Mineority by Saby is entirely oblivious to the lives of miners, despite its claims of being a tribute

Photo credit: 
Sheena Dabholkar
Vritti Bansal's picture
Vritti Bansal
November 14, 2017
Should restaurants allowed to be oblivious in the face of art? If they capitalise on a community known to live in agony, maybe not.

Mineority by Saby in Kalyani Nagar, Pune, has been open for a year. The theme of the restaurant, as a staff member points out, is “miners, mining regions and the mining community of India”. The menu has Miner’s Lunch Tiffins priced between Rs 250-450. Cocktails include Coal Blooded: “Often miners and mining engineers working inside the mines suffered from coal dust accumulated in the respiratory system and in blood. The coal miners were given a drink as banana and gur as blood purifier. Ripe banana, seasonal fresh fruit, vodka60, honey, gur syrup, fresh cream, blended together into a healthy fresh smoothie. Rs 445”.

Diggers pakoras (Rs 175) and Signature Black Chicken Chunks (Rs 425) sit with a Coal Field Margarita Pizza (Rs 425), among other “National” and “International” dishes on a menu that doesn’t know which way is up. But the issue here isn’t a menu confused about cuisine and prices.

Sabyasachi Gorai earned much adulation as a chef when he was awarded the title of “best chef in India” by the then President of India, Pratibha Patil, during the National Tourism Awards 2011-12, and then among Delhi’s food-wise circle with his Armenian venture Lavaash. And perhaps justifiably so. However, it'd be very unwise if his fans decided to turn a blind eye to the insensitivity and obliviousness that’s evident at Mineority.

“Mining has the distinction of being the most dangerous profession in India,” said a June 2016 Indian Express article about Indian mines. “Industry insiders concede that official numbers could be much lower than the actual deaths that take place deep inside the mines. Every third day last year, on an average, there was a serious accident in the coal mining sector—making it arguably the most dangerous profession in India.” Considering the working conditions miners have to endure not just in India but across the world, Mineority is entirely—and heavily—inappropriate.

It’s one thing to be inspired by the food of a country’s mining regions, but quite another to lack empathy for the backbone of the mining industry. In fact, could a restaurant that serves “food inspired by mining regions” manage to be successfully sensitive unless it serves what miners eat, exactly the way they eat it, and at the exact cost that it comes to them?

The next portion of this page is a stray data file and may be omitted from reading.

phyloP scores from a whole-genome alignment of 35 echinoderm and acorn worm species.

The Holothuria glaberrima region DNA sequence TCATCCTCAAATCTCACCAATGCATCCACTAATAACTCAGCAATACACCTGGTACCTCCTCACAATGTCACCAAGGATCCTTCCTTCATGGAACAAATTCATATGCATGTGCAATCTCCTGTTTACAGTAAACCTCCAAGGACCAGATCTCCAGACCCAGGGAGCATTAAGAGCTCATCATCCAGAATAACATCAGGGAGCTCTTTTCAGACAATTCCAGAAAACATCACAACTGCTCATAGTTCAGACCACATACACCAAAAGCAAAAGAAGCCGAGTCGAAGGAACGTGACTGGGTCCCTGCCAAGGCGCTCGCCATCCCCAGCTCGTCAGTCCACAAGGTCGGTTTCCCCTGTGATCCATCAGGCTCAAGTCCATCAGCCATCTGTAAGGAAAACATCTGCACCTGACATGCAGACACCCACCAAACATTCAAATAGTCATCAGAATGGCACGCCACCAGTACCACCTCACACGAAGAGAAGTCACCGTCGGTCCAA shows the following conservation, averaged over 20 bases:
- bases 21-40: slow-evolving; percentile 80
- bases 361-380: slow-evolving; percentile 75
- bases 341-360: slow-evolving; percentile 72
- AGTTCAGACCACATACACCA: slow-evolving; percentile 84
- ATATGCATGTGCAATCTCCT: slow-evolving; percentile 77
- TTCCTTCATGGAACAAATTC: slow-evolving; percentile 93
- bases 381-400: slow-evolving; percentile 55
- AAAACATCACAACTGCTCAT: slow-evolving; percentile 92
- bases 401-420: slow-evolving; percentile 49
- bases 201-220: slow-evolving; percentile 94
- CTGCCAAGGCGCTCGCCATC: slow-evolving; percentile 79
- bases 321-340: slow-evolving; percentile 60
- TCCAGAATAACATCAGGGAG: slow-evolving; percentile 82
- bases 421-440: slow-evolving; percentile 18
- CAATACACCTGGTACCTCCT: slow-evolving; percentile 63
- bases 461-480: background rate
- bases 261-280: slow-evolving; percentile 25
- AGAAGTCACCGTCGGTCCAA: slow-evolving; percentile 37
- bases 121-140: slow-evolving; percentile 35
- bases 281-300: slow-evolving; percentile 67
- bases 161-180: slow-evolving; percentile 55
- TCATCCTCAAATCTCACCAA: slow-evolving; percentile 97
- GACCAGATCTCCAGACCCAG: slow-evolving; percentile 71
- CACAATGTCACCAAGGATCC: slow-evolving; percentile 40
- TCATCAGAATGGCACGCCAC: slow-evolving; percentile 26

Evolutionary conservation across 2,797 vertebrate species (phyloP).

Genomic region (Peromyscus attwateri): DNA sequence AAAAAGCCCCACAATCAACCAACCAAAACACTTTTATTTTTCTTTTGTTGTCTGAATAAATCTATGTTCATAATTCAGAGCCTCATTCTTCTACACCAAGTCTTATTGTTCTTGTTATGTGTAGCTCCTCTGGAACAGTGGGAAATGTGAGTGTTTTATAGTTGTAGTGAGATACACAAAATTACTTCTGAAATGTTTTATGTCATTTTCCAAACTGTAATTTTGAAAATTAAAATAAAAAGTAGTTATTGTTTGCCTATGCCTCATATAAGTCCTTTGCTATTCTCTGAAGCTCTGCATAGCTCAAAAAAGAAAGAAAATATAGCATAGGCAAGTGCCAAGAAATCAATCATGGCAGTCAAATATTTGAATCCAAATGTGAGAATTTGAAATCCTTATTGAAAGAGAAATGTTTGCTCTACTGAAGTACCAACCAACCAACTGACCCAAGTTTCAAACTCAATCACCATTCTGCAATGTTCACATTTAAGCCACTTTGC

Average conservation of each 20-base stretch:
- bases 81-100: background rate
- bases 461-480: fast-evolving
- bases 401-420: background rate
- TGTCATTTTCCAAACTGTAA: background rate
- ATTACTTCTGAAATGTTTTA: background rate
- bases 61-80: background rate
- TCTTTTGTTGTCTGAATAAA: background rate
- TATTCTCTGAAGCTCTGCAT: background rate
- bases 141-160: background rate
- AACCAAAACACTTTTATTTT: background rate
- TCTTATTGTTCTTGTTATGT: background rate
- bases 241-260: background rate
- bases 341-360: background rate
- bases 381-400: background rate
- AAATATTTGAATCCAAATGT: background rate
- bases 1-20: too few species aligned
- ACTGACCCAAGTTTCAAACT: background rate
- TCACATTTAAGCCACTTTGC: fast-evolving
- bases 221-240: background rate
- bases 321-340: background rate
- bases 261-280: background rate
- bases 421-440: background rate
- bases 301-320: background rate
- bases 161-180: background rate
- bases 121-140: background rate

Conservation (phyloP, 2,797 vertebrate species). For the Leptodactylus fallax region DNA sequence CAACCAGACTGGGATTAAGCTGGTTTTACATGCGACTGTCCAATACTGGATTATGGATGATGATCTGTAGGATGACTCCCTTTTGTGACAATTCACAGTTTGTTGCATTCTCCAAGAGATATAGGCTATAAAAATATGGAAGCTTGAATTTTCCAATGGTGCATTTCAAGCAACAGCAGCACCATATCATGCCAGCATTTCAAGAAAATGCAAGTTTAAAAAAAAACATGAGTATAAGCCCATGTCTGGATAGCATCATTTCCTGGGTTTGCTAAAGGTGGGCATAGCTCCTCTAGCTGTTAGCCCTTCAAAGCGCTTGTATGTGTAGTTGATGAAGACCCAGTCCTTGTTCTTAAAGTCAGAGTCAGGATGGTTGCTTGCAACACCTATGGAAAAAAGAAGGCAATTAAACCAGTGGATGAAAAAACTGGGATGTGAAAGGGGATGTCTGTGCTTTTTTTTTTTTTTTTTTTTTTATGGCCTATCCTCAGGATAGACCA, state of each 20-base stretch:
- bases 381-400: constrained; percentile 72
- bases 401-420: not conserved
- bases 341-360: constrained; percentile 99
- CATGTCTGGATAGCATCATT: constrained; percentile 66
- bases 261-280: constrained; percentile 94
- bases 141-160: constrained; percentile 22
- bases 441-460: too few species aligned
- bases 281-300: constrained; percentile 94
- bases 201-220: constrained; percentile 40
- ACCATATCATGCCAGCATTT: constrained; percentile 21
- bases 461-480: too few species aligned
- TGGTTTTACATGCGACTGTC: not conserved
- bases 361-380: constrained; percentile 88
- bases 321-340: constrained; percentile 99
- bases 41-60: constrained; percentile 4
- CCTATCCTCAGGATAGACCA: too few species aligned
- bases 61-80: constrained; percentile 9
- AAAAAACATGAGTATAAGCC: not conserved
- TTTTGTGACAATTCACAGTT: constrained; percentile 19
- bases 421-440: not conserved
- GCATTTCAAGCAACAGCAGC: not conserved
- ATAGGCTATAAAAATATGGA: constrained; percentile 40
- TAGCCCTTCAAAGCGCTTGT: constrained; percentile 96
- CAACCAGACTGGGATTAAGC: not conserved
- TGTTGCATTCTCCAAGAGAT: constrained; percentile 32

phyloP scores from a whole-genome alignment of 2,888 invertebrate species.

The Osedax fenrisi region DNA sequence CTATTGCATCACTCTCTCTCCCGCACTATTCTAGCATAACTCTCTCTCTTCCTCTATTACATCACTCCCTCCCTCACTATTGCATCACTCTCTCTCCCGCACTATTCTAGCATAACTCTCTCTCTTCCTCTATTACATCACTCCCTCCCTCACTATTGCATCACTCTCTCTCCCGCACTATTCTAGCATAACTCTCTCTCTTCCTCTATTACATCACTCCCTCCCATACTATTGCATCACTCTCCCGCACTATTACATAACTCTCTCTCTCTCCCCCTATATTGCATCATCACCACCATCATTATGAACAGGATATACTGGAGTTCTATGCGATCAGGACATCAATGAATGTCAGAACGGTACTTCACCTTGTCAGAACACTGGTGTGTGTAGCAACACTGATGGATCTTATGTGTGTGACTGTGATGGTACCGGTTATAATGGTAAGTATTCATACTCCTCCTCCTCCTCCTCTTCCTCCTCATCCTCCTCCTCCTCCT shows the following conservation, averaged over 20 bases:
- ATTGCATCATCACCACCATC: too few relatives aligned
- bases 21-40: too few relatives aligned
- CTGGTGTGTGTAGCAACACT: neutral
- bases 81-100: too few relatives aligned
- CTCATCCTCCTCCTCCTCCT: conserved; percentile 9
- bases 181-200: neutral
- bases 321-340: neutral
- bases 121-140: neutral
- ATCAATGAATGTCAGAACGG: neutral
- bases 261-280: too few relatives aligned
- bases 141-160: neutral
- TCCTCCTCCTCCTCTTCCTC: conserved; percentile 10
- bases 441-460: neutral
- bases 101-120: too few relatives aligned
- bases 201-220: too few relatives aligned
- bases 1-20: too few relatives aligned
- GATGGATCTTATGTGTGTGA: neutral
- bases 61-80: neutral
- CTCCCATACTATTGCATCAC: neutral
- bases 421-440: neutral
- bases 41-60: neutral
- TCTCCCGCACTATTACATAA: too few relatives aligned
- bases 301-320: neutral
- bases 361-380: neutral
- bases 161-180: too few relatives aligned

Sheena Dabholkar, Pune resident and Editor + Creative Director of online lifestyle magazine LOVER, ended up at Mineority after she found out a new restaurant had popped up in the space previously occupied by a Mexican restaurant. Showing us pictures from the restaurant, Sheena told Binge: “I simply can't understand how the theme is made 'playful’. Look at this coaster.

Photo credit: Sheena Dabholkar

It feels like profiteering to me. I've seen them calling it a tribute to miners but it's really tone-deaf and insensitive. Here, eat this delicious overpriced dish in front of a mural of emaciated miners sharing a dabba."

Elaborate depictions of miners run across the walls, including one lugging a cart of coal (see top image). We cannot comment on the food because we never ended up tasting it. We're not sure we'd be able to enjoy a meal in such a setting, especially when it claims to be inspired by the lives of miners, is served at prices miners could never afford and names itself Mineority without considering how offensive that is. "It's 2017. It is not okay to be profiting off a minority (or have the audacity to call it Mineority) and then using them as props. It's beyond insensitive; it's deplorable," Sheena adds.

We're not sure whether the concept that runs through Mineority is knowing of what it does, or just plain blinker-wearing. It cannot be denied that it's hard for a restaurant to be planned and executed over months with absolutely no idea of how it comes across. And as critics, it's our responsibility to throw light on not just what restaurants are doing well, but also on what they could be doing better—and most importantly, to call them out on their crap when they think they might be getting away with it.